Mirror glaze your expectations

Zuzanna Żak
3 min readMar 10

Tomorrow there’s a friendly gathering for which I’ll be bringing some cakes, the type of cake that’s called a monoportion. I don’t like that word, it seems to be adding a 50% markup to the prices, but at the same time, I know that making 10+ individual cakes with high esthetic expectations is draining.

From LoveAndOliveOil — I haven’t tried this recipe, but the photo shows what kind of glaze I was going for. I won’t be sharing my photos here, because I still need to make additional cream and decor for the cakes.

Monoportions are usually made out of liquids with the addition of gelatin. Those liquids are then frozen in a mold of a desired shape. Often you put the frozen bit into another mold, pour a different liquid on it, and freeze everything again. It’s a lengthy process, taking up a lot of space in a standard home freezer for at least 3 days.

I made them for the winter holidays, and I complained about how dense the glaze was. I was following a recipe from culinary workshops, and it stated that the glaze needs to be poured when its temperature is between 25–35 degrees — something that didn’t match what we did, and that glaze at 35 degrees didn’t want to be a liquid anymore.

This time I may have exaggerated on the other side — the glaze was a bit too hot. It wasn’t hot enough to destroy the cream it supposes to cover, but it didn’t stick that well to the cake, giving sheer coverage.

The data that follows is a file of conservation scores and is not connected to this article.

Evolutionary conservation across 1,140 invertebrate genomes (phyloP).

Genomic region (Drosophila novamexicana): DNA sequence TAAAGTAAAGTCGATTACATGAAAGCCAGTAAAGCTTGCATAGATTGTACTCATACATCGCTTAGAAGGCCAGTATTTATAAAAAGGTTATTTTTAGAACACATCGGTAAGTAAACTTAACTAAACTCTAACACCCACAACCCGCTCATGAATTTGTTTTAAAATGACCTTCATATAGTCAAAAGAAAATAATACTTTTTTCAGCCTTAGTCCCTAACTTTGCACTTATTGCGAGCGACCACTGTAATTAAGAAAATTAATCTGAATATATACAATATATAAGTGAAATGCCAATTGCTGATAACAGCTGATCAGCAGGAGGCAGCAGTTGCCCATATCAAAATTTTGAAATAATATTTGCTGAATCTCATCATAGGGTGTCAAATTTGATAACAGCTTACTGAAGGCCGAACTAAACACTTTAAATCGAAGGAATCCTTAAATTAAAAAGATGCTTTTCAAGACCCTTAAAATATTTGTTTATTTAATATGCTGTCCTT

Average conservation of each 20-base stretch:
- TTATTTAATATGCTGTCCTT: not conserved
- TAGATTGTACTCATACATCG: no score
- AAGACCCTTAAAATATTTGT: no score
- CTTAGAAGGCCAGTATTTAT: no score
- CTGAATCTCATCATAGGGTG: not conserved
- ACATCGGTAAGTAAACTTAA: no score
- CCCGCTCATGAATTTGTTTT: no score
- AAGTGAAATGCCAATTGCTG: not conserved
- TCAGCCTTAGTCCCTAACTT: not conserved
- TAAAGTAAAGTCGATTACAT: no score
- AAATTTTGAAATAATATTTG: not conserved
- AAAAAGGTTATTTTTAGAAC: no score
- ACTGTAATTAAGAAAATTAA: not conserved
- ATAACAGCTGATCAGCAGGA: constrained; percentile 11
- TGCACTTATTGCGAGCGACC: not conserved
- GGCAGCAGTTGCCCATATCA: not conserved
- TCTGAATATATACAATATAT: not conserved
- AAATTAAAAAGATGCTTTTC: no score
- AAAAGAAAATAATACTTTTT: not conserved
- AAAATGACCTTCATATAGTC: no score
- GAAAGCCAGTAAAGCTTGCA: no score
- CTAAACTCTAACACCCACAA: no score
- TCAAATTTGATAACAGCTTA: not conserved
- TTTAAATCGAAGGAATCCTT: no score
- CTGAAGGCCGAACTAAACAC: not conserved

Additionally, the molds I was using for the cakes were a bit too soft, and my freezer shelves aren’t 100% flat by design, so some of the cakes are in more interesting shapes than a cylinder or a sphere.

Also, I’m not sure I left enough space for the decor that is supposed to hide my skills. The base of the monoportion, made with cookie crumbs tied together again with white chocolate, is too large to be hidden under the frozen cream part, and too small to comfortably put some crème pâtissière around it.

I mean, I could have done better with a professional-grade freezer, a nice thermometer, and more varied molds. I’m bringing this to a gathering of people with enough resources to pay attention to details, but I’m a bit sick to the stomach thinking that I probably put the not-so-symmetrical works on display for others to comment on, while I’m a simple person, I see a cake, I eat cake, and make the complicated recipe only if I enjoy it.

I probably could have made them perfect. I could use the dry ice for faster freezing. Spend more money on better molds…

Zuzanna Żak

Field recordist, bird song participant, early morning enjoyer. Use my 🦆 recordings:https://www.pond5.com/artist/ZuzannaZak